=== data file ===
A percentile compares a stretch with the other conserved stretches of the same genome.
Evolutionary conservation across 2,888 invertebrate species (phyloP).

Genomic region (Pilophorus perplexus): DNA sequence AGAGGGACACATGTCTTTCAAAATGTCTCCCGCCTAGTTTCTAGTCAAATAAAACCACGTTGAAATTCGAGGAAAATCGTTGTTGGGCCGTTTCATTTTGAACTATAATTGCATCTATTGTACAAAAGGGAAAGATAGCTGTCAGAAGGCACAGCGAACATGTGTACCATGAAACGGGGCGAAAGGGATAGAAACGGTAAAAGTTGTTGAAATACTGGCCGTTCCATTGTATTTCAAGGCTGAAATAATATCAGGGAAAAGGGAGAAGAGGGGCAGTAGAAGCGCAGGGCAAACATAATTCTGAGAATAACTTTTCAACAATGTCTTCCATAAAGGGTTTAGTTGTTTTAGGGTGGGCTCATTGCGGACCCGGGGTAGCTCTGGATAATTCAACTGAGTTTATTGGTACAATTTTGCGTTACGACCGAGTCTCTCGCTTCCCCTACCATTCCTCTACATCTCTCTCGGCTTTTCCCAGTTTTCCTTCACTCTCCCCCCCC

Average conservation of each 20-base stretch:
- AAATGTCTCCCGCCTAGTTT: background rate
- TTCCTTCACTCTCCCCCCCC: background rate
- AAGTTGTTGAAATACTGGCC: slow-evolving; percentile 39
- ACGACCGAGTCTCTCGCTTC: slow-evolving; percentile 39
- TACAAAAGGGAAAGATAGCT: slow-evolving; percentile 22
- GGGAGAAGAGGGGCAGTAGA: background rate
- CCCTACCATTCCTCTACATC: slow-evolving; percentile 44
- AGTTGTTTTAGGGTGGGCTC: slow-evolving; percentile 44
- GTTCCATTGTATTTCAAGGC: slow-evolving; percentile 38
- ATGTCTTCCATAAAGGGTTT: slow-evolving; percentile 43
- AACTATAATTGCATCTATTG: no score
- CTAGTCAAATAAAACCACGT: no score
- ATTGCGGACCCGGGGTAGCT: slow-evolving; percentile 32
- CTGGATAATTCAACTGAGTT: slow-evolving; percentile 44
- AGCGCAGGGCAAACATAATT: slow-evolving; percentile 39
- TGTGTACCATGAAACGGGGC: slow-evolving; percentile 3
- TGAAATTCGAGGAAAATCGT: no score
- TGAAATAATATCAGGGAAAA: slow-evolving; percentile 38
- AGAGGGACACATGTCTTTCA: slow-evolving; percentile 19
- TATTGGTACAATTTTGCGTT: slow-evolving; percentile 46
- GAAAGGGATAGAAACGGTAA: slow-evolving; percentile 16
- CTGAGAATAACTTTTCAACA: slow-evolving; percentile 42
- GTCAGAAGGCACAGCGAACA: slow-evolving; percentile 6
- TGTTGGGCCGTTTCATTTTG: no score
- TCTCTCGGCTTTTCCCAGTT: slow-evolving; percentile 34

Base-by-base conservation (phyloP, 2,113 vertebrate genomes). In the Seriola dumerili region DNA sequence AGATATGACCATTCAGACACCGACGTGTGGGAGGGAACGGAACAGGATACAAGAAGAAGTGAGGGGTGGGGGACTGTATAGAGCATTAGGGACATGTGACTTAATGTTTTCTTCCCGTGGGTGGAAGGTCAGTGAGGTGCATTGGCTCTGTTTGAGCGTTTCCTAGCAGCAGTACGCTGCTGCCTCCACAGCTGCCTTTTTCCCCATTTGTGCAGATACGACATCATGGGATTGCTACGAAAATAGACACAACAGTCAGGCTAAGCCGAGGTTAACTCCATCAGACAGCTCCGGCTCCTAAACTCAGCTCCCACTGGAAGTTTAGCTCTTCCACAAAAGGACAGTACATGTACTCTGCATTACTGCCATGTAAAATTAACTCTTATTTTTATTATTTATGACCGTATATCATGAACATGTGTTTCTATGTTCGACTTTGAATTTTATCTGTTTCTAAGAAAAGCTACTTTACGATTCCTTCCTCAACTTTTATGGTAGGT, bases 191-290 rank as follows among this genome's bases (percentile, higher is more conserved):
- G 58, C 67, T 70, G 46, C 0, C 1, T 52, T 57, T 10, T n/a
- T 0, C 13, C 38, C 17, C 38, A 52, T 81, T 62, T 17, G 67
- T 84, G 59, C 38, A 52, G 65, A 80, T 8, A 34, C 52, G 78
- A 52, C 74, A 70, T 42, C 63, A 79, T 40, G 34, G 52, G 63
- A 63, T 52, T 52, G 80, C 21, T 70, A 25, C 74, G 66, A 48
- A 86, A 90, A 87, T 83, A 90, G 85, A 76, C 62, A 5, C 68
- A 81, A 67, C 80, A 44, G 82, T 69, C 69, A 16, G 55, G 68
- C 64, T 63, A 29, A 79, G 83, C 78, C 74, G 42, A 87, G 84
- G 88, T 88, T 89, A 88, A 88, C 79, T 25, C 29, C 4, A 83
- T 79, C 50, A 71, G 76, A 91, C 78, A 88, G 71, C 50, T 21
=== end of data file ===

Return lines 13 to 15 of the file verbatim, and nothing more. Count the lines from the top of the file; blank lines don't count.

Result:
- GTTCCATTGTATTTCAAGGC: slow-evolving; percentile 38
- ATGTCTTCCATAAAGGGTTT: slow-evolving; percentile 43
- AACTATAATTGCATCTATTG: no score